NaPoWriMo: The Home Stretch!

If I can write two more poems before midnight tomorrow, I will have completed my first successful NaPoWriMo.

In an ideal world where there is always enough time for writing, my fiction would not have had to take such a blow so I could write poetry this month. But the truth is, I haven’t worked on Rapunzel or Rumpled a bit. This would have bothered me more in the past than it does now. After all, I consider my fiction to be my “serious” writing, the writing I hope to actually do something with. But I think there’s something valuable to be learned in immersing yourself in an unfamiliar form, and hopefully that will benefit my other writing. Writing poetry has been strangely freeing simply because I take myself less seriously as a poet; I don’t plan to publish poetry, and so I am able to write it for the sake of writing it. It also helps stretch my creative mind to remember that there are many ways to capture an experience or to tell a story, and I hope focusing on poetry for a month will help me remember that it’s there if I need it in the future.

With all that said, I find that NaPoWriMo gets more difficult as the month goes on, as though I have a finite number of poems within me, and at the end I’m starting to dry up. This is probably why I’ve abandoned NaPoWriMo about halfway through the month every other time I’ve tried it. So today, I’m going to share two of my poems about how difficult it’s been to keep writing poems!

Poem #26 – Dried Up

I hesitate to go to the river tonight,
fearing it’s all dried up
like the brown grass last spring,
died early in the South Dakota sun
and we didn’t have to mow the lawn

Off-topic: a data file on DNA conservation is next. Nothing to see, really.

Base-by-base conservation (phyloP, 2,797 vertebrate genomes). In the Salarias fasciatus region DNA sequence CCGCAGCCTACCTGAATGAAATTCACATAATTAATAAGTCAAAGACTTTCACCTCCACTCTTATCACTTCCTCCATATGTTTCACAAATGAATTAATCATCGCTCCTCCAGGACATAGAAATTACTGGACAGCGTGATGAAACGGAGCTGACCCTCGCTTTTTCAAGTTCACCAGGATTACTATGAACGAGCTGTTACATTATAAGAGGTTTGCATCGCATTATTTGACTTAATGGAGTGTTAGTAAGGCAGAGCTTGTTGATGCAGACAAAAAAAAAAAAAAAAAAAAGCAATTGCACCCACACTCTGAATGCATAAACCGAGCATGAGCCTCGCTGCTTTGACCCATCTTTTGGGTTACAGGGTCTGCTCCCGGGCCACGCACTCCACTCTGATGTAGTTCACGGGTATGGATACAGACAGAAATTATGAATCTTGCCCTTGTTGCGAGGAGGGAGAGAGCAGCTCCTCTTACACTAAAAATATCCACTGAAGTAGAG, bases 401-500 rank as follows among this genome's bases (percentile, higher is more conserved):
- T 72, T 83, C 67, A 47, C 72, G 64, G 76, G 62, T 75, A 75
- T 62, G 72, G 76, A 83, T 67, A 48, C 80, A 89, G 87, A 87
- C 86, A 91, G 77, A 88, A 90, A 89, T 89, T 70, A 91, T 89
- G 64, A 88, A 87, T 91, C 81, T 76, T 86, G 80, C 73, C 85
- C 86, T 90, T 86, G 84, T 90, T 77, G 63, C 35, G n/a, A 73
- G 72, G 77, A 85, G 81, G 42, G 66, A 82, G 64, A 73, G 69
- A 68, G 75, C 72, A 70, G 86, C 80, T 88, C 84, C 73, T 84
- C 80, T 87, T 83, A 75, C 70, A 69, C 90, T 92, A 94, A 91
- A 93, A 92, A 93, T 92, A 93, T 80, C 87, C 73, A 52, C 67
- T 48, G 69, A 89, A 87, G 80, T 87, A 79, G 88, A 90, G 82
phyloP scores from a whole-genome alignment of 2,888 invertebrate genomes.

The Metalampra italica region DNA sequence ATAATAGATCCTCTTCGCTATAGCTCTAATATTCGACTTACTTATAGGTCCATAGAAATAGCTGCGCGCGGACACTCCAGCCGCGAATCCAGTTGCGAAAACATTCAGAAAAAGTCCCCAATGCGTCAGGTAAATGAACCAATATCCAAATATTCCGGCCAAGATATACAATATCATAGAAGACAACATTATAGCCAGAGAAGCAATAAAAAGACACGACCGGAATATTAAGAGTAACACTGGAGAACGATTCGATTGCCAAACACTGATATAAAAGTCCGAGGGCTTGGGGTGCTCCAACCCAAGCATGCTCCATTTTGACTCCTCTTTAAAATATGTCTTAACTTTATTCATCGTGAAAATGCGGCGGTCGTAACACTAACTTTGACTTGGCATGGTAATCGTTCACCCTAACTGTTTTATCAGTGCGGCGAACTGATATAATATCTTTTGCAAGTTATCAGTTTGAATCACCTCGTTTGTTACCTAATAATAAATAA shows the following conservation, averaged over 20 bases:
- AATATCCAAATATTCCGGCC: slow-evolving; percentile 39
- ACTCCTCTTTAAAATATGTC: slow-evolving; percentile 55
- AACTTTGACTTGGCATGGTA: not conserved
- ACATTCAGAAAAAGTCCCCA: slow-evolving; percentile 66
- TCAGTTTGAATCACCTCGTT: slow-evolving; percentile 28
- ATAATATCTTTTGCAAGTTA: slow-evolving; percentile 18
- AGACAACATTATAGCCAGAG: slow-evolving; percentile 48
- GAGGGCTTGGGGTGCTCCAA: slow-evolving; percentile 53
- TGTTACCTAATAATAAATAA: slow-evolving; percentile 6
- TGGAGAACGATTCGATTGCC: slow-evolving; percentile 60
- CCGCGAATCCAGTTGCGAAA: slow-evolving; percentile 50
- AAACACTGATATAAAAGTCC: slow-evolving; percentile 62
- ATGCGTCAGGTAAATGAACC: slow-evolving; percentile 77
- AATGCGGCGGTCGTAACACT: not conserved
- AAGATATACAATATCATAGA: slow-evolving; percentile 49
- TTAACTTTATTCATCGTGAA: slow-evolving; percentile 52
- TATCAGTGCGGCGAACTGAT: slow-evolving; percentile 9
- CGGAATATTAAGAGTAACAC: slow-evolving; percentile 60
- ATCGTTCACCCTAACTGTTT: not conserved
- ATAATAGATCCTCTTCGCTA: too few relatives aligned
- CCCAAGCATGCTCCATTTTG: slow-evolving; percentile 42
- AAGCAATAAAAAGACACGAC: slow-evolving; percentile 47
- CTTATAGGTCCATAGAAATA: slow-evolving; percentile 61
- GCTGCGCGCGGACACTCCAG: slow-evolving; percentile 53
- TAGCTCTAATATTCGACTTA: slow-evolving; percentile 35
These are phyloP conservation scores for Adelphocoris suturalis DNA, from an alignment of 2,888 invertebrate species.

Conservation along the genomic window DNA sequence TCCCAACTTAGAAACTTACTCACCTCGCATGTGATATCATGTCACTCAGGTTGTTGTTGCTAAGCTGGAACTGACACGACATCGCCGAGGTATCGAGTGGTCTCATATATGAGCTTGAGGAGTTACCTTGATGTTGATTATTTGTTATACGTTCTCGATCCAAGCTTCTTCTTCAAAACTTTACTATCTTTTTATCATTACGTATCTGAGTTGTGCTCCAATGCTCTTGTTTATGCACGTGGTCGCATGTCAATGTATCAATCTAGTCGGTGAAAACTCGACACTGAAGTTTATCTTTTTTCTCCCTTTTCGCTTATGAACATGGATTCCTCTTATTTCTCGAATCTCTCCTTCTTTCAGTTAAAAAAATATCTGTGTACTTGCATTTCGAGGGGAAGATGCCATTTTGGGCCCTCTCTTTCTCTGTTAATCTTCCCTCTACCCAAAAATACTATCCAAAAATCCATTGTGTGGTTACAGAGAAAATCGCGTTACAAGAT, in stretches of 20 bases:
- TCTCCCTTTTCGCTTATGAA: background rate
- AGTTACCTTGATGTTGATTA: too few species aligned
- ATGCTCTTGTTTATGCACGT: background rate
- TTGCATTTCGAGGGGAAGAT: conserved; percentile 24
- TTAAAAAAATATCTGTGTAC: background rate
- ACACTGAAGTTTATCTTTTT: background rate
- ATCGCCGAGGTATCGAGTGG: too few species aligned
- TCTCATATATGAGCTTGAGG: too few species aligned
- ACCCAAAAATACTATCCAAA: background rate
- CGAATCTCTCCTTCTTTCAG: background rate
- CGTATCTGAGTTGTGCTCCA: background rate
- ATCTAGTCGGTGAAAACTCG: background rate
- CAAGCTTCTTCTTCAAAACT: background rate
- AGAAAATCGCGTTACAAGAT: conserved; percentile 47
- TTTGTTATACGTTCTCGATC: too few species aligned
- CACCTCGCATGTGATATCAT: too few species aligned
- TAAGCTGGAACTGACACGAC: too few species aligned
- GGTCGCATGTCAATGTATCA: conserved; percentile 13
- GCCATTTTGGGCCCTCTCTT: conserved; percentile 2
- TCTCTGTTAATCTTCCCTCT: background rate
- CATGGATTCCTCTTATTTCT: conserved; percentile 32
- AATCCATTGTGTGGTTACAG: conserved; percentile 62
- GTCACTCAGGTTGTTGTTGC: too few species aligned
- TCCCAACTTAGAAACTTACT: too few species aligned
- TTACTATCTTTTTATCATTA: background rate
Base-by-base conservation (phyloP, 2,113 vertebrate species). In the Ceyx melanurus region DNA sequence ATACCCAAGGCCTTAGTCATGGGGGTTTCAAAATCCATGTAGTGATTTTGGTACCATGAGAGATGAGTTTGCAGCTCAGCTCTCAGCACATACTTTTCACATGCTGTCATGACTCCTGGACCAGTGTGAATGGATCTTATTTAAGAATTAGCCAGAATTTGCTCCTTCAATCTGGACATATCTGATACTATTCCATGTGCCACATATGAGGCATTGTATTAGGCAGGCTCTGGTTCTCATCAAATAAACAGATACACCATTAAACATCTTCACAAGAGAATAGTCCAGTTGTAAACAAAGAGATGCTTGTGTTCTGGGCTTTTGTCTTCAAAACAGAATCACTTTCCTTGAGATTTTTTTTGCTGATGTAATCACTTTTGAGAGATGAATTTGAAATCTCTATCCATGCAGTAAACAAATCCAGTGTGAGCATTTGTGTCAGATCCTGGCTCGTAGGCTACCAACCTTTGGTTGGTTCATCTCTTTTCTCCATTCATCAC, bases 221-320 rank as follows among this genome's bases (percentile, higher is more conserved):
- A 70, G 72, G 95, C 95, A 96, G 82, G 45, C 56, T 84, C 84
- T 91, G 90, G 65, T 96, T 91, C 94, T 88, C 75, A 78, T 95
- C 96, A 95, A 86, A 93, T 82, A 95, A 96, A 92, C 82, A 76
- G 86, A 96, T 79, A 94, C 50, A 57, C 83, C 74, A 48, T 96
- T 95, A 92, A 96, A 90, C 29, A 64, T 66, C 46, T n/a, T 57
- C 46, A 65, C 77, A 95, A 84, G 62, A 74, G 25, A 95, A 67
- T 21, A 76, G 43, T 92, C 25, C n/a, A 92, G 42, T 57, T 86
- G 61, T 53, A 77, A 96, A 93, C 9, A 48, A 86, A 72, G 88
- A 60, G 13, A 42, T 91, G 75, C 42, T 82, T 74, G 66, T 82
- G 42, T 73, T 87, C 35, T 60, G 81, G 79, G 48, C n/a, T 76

all summer.

Perhaps prayers, long walks, feminism,
Walt Whitman, Emily Dickinson
can get the water to flow.
Night falls quickly as I
wait for those first drops,
crunching too many coffee beans
and trying not to look at the dishes.


Words flow more freely from my husband’s mouth
when he is talking in his sleep
than when I pick up my pen.
He says, “Think of it like a stream,
all these words, and you’re
looking at it from above—and then,
from the side.”

I mumble, yes, yes, yes,
only longing for his silence
so I may sink back into sleep.
Now, I wait for him to come home,
hoping he remembers the way
to that incoherent stream,
all those letters rattling by
like bones.

For poem #27, I experimented with the poetic form of the triolet for the first time. It’s a poem consisting of eight lines, all of 10 syllables, with a very specific rhyme scheme. I do like the discipline that writing within a form can provide.

Poem # 27 – More Than Poetry Do I Love Sleep (Triolet)

Far more than poetry do I love sleep.
I find my blankets much warmer than words.
So this is a promise too hard to keep,
far more than poetry do I love sleep.
I silence the alarm’s insistent beep.
I am unimpressed by the songs of birds.
For more than poetry do I love sleep.
I find my blankets much warmer than words.